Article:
A poll by the Ifo Institute in Germany this week found that 99% of restaurants and 97% of hotels in the country are using the Kurzarbeit program, as well as 94% of automotive companies. The average between sectors is 50%.

In France, the government states that 11.3 million people benefit from the “chômage partipel”. Short-term work programs also cover 7.7 million Italians and 3.4 million Spaniards.

A cook works in Barcelona, ​​Spain on April 16, after his restaurant's kitchen has been converted to prepare food for healthcare professionals and vulnerable people.

The European Commission wants countries to step up these efforts and has said that it will lend to Member States on favorable terms to finance these programs.

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But Klaus Wohlrabe, chief of polls at Ifo, has warned that they can only buy time for so long. UBS estimates that short-term work programs in the euro area currently cost 1.5% of GDP and that blockages will be extended each week.

“For companies, short-term work is a way to fill a low-sales period,” Wohlrabe said in a statement. “However, if this period lasts long enough, we will also see the jobs cut completely.”

European Commission he said Wednesday which expects the unemployment rate in the EU to rise from 6.7% in 2019 to 9% in 2020 before falling to 8% in 2021.
Some economists are also wondering whether short-term job programs can prevent a necessary reallocation of jobs within the economy. There may not be jobs in the travel sector, for example, but farmers need help to harvest crops. These programs, however, are designed to maintain the status quo.

The United States is watching

In the United States, where 30 million people have filed for early unemployment benefits since mid-March and the April unemployment rate is expected to reach 16%, economists are closely monitoring Europe’s efforts.
Versions of short-term work programs, known as “work sharing”, are available 26 states of the United States, allowing employers to opt to allow employees to receive unemployment benefits for lost hours.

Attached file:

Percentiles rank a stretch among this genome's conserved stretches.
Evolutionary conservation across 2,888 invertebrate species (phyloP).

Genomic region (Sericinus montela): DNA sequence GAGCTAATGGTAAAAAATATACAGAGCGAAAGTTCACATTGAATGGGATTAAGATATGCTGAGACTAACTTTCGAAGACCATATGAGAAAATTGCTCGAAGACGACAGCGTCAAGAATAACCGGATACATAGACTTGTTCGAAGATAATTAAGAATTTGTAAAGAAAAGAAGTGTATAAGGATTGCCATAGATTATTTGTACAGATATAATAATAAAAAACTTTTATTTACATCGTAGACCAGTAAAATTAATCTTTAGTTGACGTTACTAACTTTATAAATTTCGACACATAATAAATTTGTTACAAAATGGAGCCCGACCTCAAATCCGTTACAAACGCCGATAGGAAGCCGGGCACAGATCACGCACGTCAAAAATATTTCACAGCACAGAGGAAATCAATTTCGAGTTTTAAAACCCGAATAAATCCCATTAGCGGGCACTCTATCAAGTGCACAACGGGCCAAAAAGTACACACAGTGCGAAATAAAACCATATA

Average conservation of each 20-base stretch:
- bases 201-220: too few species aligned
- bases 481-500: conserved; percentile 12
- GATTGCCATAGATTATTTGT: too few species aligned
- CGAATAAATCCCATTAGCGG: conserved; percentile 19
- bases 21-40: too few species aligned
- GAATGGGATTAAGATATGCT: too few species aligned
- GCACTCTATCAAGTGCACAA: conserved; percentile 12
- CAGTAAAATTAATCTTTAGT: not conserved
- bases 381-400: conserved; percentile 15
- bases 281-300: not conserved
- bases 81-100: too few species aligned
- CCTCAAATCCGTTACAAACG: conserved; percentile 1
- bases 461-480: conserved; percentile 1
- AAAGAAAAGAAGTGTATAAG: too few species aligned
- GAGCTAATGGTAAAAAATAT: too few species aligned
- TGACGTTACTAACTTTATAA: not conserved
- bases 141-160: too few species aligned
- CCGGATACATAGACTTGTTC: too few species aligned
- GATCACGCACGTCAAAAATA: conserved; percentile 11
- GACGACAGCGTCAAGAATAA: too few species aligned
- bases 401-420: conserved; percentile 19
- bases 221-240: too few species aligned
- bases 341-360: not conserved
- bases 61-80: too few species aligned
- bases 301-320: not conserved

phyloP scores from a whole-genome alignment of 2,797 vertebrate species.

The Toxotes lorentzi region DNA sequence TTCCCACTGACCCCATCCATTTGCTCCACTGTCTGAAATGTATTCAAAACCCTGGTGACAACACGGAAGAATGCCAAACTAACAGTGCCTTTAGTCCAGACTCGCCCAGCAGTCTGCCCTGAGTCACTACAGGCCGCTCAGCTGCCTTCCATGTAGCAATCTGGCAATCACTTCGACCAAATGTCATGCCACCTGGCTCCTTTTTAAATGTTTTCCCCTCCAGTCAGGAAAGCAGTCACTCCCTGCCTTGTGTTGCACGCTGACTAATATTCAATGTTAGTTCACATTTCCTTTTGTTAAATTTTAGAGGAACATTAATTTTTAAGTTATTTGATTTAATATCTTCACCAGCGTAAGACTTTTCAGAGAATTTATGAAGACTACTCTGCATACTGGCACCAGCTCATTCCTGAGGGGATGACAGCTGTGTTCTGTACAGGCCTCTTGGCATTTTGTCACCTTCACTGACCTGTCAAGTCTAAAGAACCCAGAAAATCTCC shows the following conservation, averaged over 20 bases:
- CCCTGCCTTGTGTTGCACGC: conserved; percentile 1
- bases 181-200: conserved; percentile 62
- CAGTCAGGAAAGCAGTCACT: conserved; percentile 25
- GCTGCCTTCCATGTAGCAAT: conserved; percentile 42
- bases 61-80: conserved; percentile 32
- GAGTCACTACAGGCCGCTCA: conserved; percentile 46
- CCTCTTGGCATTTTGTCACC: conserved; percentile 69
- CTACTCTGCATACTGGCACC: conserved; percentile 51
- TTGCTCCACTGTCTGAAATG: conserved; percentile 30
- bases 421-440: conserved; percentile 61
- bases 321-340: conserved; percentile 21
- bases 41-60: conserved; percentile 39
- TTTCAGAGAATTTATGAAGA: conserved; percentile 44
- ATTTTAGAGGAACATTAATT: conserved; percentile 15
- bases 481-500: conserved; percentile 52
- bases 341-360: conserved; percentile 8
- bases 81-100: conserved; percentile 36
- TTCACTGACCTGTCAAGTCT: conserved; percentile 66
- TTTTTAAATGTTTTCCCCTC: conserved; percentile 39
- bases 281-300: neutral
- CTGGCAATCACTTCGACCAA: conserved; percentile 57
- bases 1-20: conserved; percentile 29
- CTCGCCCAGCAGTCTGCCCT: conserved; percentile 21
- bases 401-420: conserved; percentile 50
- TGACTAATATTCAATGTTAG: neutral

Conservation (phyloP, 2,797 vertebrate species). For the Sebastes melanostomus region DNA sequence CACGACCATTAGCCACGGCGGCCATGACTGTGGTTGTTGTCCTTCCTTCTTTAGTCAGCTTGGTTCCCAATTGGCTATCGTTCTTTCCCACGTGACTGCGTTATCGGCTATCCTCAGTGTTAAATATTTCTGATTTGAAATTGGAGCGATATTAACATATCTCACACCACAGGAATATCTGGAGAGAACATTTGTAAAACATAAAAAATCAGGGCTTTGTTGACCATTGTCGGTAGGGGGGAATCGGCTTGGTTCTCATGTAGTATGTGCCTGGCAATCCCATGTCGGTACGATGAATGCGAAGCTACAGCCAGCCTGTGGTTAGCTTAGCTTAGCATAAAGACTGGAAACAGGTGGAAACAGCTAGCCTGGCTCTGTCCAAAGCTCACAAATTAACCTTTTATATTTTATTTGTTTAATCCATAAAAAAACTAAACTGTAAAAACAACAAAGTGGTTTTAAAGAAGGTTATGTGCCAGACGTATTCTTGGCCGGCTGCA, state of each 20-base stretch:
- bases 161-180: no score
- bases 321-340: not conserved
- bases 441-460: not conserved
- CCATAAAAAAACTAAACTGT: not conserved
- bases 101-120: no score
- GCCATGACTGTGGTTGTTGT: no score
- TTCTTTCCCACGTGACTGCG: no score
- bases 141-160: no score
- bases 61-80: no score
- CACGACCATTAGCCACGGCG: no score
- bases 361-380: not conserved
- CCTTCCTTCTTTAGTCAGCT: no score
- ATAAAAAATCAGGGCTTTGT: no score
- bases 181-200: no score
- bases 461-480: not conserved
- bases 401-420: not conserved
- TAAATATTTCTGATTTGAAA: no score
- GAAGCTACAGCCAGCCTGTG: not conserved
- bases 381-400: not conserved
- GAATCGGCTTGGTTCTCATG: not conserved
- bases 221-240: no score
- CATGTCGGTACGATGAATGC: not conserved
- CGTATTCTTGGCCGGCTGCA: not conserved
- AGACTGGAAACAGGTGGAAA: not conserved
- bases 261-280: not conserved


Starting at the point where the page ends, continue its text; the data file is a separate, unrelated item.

The federal government he wants more companies to take advantage of this option and encourages its use by including funding in the $ 2 trillion stimulus package passed last month. But so far, the number of companies participating in these programs seems limited.

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Only 62,300 Americans received job-sharing benefits for the week ending April 11, according to the latest data from the United States Department of Labor.

Betsey Stevenson, a professor of economics at the University of Michigan and chief economist of the Department of Labor under ex-President Barack Obama, thinks that part of it has to do with awareness; companies in America are less likely to know that such programs exist than companies in Europe.

But U.S. plans aren’t designed for when the job is completely sold out, Stevenson noted. In Germany, workers can receive up to two thirds of their wages even if they don’t work at all.

Sharing work in the United States could see greater use as states begin to reopen their economies. In such an environment, it makes sense to encourage employers to bring back their entire workforce, including to cut hours, Stevenson said.

“That permanent destruction of the relationship between their employer, [the employee] and work – this can cause long-term unemployment, people leaving the workforce, “he said.[It] it can lead to big problems. ”

Countries that can keep a lid on unemployment during the pandemic could enjoy stronger economic rebounds than places where workers are unable to maintain ties with their employers. In Europe, short-term work programs could be the deciding factor if they do not become too large to manage.

“It is one reason why we think a long protracted recession is not a European deal and that Europe could be better than the United States,” said Hense of Berenberg. “Let’s see.”